ConclusionWhere to go from here?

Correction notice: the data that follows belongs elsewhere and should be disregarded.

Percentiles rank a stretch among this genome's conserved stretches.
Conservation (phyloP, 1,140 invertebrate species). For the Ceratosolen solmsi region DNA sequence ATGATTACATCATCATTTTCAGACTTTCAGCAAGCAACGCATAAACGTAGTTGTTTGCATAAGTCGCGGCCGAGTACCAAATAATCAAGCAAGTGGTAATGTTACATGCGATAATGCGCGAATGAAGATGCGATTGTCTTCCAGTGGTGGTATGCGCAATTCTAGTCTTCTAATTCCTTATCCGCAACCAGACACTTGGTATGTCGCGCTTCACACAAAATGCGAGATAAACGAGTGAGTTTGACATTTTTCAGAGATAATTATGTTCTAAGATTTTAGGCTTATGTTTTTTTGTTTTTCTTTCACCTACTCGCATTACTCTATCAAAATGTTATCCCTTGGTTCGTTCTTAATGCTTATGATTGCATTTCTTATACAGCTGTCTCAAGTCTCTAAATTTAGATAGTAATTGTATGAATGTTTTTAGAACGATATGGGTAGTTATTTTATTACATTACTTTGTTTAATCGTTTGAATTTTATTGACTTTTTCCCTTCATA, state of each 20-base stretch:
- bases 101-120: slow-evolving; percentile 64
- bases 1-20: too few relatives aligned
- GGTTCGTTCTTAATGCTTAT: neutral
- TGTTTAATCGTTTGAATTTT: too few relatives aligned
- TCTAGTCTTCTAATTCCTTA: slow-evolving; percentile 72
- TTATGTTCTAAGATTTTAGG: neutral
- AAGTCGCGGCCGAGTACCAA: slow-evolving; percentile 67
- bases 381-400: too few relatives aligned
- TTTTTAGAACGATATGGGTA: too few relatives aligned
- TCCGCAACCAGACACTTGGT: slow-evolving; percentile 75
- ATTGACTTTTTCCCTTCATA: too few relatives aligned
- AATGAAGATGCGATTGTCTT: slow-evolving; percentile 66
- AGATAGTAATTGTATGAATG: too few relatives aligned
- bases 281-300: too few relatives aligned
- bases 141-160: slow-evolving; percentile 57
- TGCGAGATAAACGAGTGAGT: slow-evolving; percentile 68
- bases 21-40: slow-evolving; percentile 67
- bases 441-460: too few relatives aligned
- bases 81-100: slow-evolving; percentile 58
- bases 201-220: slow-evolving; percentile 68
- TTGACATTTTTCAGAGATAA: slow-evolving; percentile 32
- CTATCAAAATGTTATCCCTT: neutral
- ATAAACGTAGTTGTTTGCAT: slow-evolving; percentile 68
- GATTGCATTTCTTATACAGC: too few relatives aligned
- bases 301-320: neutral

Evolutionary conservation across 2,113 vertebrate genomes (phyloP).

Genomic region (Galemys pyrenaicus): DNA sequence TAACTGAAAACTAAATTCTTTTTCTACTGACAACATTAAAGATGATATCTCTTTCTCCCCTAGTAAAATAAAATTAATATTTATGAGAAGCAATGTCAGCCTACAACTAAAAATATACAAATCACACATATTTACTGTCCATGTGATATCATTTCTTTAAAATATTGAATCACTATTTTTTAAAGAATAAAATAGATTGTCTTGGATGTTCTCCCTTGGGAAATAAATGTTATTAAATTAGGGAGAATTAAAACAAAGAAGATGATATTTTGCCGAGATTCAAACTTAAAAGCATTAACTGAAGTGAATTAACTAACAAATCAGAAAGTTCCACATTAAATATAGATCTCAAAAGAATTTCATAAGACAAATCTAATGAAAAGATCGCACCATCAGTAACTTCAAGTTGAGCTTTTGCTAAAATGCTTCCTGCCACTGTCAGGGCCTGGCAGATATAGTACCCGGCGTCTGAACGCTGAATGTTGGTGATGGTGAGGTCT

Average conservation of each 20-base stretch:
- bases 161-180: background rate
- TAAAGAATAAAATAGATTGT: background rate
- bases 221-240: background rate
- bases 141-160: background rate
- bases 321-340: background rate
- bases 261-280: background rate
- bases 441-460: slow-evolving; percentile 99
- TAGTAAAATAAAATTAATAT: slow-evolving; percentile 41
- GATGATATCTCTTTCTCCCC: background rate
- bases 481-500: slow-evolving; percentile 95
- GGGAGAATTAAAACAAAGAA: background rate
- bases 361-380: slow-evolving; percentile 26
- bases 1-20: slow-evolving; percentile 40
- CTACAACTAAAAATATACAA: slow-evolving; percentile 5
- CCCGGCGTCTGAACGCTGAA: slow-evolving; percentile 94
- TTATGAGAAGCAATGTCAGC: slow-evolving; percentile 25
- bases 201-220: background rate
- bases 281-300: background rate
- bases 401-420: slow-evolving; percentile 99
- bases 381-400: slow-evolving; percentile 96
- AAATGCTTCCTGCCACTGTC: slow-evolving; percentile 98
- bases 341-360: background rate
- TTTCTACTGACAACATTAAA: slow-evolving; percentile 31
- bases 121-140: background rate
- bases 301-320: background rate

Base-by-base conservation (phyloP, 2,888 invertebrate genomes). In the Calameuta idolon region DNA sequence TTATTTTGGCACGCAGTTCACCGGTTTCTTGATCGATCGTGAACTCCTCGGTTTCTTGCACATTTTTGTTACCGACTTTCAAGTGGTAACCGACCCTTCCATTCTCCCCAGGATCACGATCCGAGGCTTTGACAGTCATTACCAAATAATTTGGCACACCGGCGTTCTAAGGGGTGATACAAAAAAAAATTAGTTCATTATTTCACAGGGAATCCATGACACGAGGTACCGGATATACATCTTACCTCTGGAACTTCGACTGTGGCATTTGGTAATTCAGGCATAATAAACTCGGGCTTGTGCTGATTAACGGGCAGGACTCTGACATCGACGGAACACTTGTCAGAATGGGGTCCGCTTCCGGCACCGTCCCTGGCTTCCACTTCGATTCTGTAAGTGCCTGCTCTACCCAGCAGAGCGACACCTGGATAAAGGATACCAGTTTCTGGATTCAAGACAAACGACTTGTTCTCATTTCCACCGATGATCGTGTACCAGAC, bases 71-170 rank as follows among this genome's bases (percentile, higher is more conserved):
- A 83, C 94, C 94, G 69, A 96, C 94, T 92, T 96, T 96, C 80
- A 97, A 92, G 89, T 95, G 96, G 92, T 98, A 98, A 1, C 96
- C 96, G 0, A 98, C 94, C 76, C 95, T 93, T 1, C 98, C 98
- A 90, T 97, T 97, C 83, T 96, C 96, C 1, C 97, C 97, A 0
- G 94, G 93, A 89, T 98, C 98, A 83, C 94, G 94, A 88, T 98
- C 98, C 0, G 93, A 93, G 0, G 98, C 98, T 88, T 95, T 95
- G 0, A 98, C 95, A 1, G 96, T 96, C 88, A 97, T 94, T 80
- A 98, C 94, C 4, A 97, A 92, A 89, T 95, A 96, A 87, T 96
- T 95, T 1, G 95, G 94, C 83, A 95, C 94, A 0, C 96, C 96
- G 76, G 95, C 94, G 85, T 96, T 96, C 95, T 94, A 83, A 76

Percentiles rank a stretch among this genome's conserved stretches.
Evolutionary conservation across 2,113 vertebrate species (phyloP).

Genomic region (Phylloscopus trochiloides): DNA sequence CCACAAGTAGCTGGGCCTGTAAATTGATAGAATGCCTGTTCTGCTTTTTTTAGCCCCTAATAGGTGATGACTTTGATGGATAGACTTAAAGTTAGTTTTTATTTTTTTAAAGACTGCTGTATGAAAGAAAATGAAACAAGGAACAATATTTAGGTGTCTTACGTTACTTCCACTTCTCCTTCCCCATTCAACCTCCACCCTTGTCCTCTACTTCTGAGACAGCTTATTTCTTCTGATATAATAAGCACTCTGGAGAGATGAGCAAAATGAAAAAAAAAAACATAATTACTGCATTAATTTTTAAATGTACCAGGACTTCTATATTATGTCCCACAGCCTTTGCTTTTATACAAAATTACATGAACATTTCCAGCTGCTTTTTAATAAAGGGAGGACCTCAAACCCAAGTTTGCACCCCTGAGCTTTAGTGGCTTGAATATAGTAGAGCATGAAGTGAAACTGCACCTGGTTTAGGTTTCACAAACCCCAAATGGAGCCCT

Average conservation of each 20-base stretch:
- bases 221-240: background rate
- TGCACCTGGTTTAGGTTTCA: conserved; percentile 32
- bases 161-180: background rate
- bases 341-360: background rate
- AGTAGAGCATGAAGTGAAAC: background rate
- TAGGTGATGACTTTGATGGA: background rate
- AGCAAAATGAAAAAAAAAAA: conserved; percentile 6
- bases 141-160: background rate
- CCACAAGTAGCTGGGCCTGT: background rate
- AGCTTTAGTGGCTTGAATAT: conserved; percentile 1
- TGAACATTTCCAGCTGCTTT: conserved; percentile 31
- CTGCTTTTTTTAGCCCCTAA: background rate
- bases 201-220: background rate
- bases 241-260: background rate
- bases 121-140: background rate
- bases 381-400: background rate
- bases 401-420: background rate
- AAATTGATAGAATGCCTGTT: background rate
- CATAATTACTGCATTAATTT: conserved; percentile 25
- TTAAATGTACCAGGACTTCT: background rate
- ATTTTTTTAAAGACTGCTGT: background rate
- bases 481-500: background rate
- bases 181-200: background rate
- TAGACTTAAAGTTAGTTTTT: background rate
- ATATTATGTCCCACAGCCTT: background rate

As digital tools play more of a role in constructing texts and telling stories, it is necessary to consider the intersections of power, technology, representation, and narrative. Understanding these intersections is the prerequisite to creating more ethical digital texts that are self-reflexively cognizant of the intermediating roles of the author and the audience when telling stories about the post-colonial Other. By recognizing the capacity of digital texts to dismantle textual, digital, cultural, and political hierarchies of power, they can be unique entry-points for the self-representation of the subaltern in the post-colonial archive. Lastly, users can take responsibility for their own influence on the development of the post-colonial digital archive by altering their reading practices. Possessing a gaze that recognizes and deconstructs hierarchical apparatuses on the internet is a first step to decolonizing digital texts that frame the narrative of the subaltern.